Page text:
Across the United States, sports leagues show their appreciation for the military in many ways: the NFL has the month of November dedicated as Salute to Service, NBA teams have Military Appreciation nights and MLB teams honor active personnel and veterans throughout the season.
For the Washington Nationals organization, one of their special events for military members is the Base HIIT Program. Multiple times a year, the Nationals invites service members from across the East Coast to Nationals Park in Washington, D.C. to participate in a physical training routine like no other.
Lance Corporal Luke Ojeda of the United States Marine Corps was one of the members who had the opportunity to attend this past year.
“It was just like our PT (physical training),” Ojeda said. “The organization (the Nationals), they do this to support the military and military families.”
Base HIIT is described by the Nationals as a “high-intensity interval training workout,” where military members participate in a rotation of five-minute drills throughout the stadium. The event provides a new experience for service members to, not just get a workout, but also spend their morning at a major league ballpark.
The Nationals staff members who run the event wake up at 6 a.m., drive to the stadium, and man each workout station, rotating every group of participants through the ballpark from the field, to the stairways, to the bullpens.
Sean Hudson, director of military affairs at the Washington Nationals Community Relations department, oversees the event, which is held six times during the year.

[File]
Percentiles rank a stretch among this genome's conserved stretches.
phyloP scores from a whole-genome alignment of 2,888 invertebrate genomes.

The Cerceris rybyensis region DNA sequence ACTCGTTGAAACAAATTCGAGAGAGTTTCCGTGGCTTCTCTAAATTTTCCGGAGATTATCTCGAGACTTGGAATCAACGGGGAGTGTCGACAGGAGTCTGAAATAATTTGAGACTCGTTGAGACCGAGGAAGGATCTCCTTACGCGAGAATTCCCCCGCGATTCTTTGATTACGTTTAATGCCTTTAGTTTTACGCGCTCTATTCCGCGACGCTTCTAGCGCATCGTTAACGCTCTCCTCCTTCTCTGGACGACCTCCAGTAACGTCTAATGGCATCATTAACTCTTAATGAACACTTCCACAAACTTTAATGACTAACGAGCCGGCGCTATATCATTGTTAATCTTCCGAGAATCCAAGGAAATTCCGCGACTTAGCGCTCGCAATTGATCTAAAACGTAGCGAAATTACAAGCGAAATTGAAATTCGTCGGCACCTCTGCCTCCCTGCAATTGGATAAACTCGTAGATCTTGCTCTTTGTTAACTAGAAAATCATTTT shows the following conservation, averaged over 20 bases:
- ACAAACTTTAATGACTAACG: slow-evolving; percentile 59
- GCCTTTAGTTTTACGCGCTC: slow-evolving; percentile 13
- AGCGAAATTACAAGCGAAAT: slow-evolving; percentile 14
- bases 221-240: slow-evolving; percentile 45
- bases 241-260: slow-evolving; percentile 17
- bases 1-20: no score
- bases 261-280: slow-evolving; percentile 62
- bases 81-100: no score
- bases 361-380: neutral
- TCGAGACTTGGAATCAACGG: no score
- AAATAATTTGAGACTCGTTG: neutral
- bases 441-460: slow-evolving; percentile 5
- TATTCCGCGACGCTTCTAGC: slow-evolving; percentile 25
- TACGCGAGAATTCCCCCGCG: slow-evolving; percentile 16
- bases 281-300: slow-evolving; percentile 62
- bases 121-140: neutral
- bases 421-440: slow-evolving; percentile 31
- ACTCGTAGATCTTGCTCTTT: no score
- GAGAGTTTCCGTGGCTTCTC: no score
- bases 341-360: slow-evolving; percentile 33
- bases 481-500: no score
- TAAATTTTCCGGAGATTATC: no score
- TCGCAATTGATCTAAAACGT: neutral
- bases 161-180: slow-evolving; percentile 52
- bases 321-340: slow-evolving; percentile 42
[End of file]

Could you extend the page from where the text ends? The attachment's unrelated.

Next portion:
“We have members from every branch of the military come, so Army, Navy, Air Force, Marines, Coast Guard, and this year, we had Space Force members as well,” Hudson said. “(The environment) is electric in a way, it creates some friendly interservice trash talk and they have that competitive nature and fire.”
The workout lasts for about ninety total minutes with various exercises, but the most famous stop during the day is titled the “Wheel of Death.”
Each member in the routine must drop in two rows into a push-up position and high-five the person in front of them before doing another push-up and rotating around to the next person. Rinse and repeat; the last man standing wins.
Ojeda was one of the participants this year who found himself in the final round of the Wheel of Death.
“I was toe to toe with an army sergeant major, and I probably did 100 pushups, and I came out on top,” Ojeda said. “I enjoyed it, it was a genuinely good workout. It was definitely worth my time.”
While the Base HIIT Program may be one of the most exciting ways the Nationals show their military appreciation, it certainly isn’t the only one. Washington’s hometown team also hosts events like a military softball tournament called the “Battle of the Bases” and free ticket days for service members.
But Base HIIT is sure to stay at the forefront of many participants’ minds.
“We are very proud to support our military,” Hudson said. “A huge shout out to our men and women in uniform, the Nats staff, volunteers, and John Turnour (Director of Field Operations) and the grounds team that lets us put on this event during the season.”